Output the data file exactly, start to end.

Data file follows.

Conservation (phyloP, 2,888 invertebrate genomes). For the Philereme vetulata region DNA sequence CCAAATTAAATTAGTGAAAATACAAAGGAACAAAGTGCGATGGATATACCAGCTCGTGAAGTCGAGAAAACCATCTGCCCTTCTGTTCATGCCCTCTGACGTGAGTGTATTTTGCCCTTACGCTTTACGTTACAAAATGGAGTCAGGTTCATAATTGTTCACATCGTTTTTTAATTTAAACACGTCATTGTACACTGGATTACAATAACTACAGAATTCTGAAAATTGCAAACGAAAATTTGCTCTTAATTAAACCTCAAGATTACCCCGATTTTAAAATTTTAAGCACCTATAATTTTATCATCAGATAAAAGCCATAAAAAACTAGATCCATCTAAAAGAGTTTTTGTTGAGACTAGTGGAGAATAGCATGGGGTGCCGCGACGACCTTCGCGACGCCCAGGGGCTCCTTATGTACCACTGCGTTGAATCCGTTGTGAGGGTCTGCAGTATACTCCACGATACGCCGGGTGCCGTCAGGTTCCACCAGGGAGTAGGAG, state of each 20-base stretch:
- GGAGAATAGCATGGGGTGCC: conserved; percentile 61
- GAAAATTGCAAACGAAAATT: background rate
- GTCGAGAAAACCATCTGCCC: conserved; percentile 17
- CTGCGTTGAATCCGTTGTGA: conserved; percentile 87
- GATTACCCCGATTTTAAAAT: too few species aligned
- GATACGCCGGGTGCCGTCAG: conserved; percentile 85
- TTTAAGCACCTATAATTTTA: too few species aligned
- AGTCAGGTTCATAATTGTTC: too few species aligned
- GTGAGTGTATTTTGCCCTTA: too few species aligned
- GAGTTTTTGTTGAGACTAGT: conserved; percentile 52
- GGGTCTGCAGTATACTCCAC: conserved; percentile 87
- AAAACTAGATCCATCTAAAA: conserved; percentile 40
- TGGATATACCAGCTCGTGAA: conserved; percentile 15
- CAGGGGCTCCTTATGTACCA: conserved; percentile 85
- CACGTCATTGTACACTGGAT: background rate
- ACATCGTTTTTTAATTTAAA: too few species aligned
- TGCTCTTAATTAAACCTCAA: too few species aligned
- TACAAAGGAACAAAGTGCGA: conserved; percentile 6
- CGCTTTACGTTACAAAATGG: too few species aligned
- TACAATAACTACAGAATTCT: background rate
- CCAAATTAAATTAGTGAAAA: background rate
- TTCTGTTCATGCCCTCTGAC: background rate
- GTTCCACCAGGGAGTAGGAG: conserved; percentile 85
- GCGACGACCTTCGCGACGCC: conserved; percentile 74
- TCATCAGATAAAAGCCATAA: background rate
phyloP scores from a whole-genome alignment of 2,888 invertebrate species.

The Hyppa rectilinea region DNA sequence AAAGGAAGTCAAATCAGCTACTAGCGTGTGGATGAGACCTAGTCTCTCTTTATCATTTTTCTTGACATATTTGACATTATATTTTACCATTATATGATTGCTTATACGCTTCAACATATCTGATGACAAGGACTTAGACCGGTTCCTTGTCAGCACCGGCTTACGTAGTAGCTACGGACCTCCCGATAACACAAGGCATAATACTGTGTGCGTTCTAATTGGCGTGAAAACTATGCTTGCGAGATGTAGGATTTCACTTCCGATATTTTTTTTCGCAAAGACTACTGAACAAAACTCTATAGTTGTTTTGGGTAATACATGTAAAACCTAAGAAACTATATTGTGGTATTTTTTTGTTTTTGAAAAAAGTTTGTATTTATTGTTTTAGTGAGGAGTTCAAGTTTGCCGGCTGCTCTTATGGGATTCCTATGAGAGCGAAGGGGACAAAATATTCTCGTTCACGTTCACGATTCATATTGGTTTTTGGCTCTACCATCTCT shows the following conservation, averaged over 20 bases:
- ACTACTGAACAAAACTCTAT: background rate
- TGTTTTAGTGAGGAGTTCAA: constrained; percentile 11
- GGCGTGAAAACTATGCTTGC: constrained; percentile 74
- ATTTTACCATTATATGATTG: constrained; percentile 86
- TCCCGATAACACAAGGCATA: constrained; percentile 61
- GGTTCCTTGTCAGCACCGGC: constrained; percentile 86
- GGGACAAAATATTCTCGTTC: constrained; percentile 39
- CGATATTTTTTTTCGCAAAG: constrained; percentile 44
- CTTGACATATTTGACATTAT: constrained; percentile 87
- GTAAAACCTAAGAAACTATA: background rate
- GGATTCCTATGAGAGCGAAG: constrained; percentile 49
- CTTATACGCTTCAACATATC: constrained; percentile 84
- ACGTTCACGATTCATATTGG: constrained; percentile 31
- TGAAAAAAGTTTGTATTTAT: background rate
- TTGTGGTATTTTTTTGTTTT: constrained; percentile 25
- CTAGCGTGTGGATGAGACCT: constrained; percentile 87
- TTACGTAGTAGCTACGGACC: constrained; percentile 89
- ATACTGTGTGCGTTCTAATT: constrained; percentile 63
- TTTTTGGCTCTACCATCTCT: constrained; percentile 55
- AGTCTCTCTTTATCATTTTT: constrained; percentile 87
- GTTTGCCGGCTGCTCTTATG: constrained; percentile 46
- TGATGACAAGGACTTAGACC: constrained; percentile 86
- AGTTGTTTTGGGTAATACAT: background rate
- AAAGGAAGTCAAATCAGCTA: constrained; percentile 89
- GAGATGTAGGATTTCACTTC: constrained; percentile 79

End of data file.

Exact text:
Conservation (phyloP, 2,888 invertebrate genomes). For the Philereme vetulata region DNA sequence CCAAATTAAATTAGTGAAAATACAAAGGAACAAAGTGCGATGGATATACCAGCTCGTGAAGTCGAGAAAACCATCTGCCCTTCTGTTCATGCCCTCTGACGTGAGTGTATTTTGCCCTTACGCTTTACGTTACAAAATGGAGTCAGGTTCATAATTGTTCACATCGTTTTTTAATTTAAACACGTCATTGTACACTGGATTACAATAACTACAGAATTCTGAAAATTGCAAACGAAAATTTGCTCTTAATTAAACCTCAAGATTACCCCGATTTTAAAATTTTAAGCACCTATAATTTTATCATCAGATAAAAGCCATAAAAAACTAGATCCATCTAAAAGAGTTTTTGTTGAGACTAGTGGAGAATAGCATGGGGTGCCGCGACGACCTTCGCGACGCCCAGGGGCTCCTTATGTACCACTGCGTTGAATCCGTTGTGAGGGTCTGCAGTATACTCCACGATACGCCGGGTGCCGTCAGGTTCCACCAGGGAGTAGGAG, state of each 20-base stretch:
- GGAGAATAGCATGGGGTGCC: conserved; percentile 61
- GAAAATTGCAAACGAAAATT: background rate
- GTCGAGAAAACCATCTGCCC: conserved; percentile 17
- CTGCGTTGAATCCGTTGTGA: conserved; percentile 87
- GATTACCCCGATTTTAAAAT: too few species aligned
- GATACGCCGGGTGCCGTCAG: conserved; percentile 85
- TTTAAGCACCTATAATTTTA: too few species aligned
- AGTCAGGTTCATAATTGTTC: too few species aligned
- GTGAGTGTATTTTGCCCTTA: too few species aligned
- GAGTTTTTGTTGAGACTAGT: conserved; percentile 52
- GGGTCTGCAGTATACTCCAC: conserved; percentile 87
- AAAACTAGATCCATCTAAAA: conserved; percentile 40
- TGGATATACCAGCTCGTGAA: conserved; percentile 15
- CAGGGGCTCCTTATGTACCA: conserved; percentile 85
- CACGTCATTGTACACTGGAT: background rate
- ACATCGTTTTTTAATTTAAA: too few species aligned
- TGCTCTTAATTAAACCTCAA: too few species aligned
- TACAAAGGAACAAAGTGCGA: conserved; percentile 6
- CGCTTTACGTTACAAAATGG: too few species aligned
- TACAATAACTACAGAATTCT: background rate
- CCAAATTAAATTAGTGAAAA: background rate
- TTCTGTTCATGCCCTCTGAC: background rate
- GTTCCACCAGGGAGTAGGAG: conserved; percentile 85
- GCGACGACCTTCGCGACGCC: conserved; percentile 74
- TCATCAGATAAAAGCCATAA: background rate
phyloP scores from a whole-genome alignment of 2,888 invertebrate species.

The Hyppa rectilinea region DNA sequence AAAGGAAGTCAAATCAGCTACTAGCGTGTGGATGAGACCTAGTCTCTCTTTATCATTTTTCTTGACATATTTGACATTATATTTTACCATTATATGATTGCTTATACGCTTCAACATATCTGATGACAAGGACTTAGACCGGTTCCTTGTCAGCACCGGCTTACGTAGTAGCTACGGACCTCCCGATAACACAAGGCATAATACTGTGTGCGTTCTAATTGGCGTGAAAACTATGCTTGCGAGATGTAGGATTTCACTTCCGATATTTTTTTTCGCAAAGACTACTGAACAAAACTCTATAGTTGTTTTGGGTAATACATGTAAAACCTAAGAAACTATATTGTGGTATTTTTTTGTTTTTGAAAAAAGTTTGTATTTATTGTTTTAGTGAGGAGTTCAAGTTTGCCGGCTGCTCTTATGGGATTCCTATGAGAGCGAAGGGGACAAAATATTCTCGTTCACGTTCACGATTCATATTGGTTTTTGGCTCTACCATCTCT shows the following conservation, averaged over 20 bases:
- ACTACTGAACAAAACTCTAT: background rate
- TGTTTTAGTGAGGAGTTCAA: constrained; percentile 11
- GGCGTGAAAACTATGCTTGC: constrained; percentile 74
- ATTTTACCATTATATGATTG: constrained; percentile 86
- TCCCGATAACACAAGGCATA: constrained; percentile 61
- GGTTCCTTGTCAGCACCGGC: constrained; percentile 86
- GGGACAAAATATTCTCGTTC: constrained; percentile 39
- CGATATTTTTTTTCGCAAAG: constrained; percentile 44
- CTTGACATATTTGACATTAT: constrained; percentile 87
- GTAAAACCTAAGAAACTATA: background rate
- GGATTCCTATGAGAGCGAAG: constrained; percentile 49
- CTTATACGCTTCAACATATC: constrained; percentile 84
- ACGTTCACGATTCATATTGG: constrained; percentile 31
- TGAAAAAAGTTTGTATTTAT: background rate
- TTGTGGTATTTTTTTGTTTT: constrained; percentile 25
- CTAGCGTGTGGATGAGACCT: constrained; percentile 87
- TTACGTAGTAGCTACGGACC: constrained; percentile 89
- ATACTGTGTGCGTTCTAATT: constrained; percentile 63
- TTTTTGGCTCTACCATCTCT: constrained; percentile 55
- AGTCTCTCTTTATCATTTTT: constrained; percentile 87
- GTTTGCCGGCTGCTCTTATG: constrained; percentile 46
- TGATGACAAGGACTTAGACC: constrained; percentile 86
- AGTTGTTTTGGGTAATACAT: background rate
- AAAGGAAGTCAAATCAGCTA: constrained; percentile 89
- GAGATGTAGGATTTCACTTC: constrained; percentile 79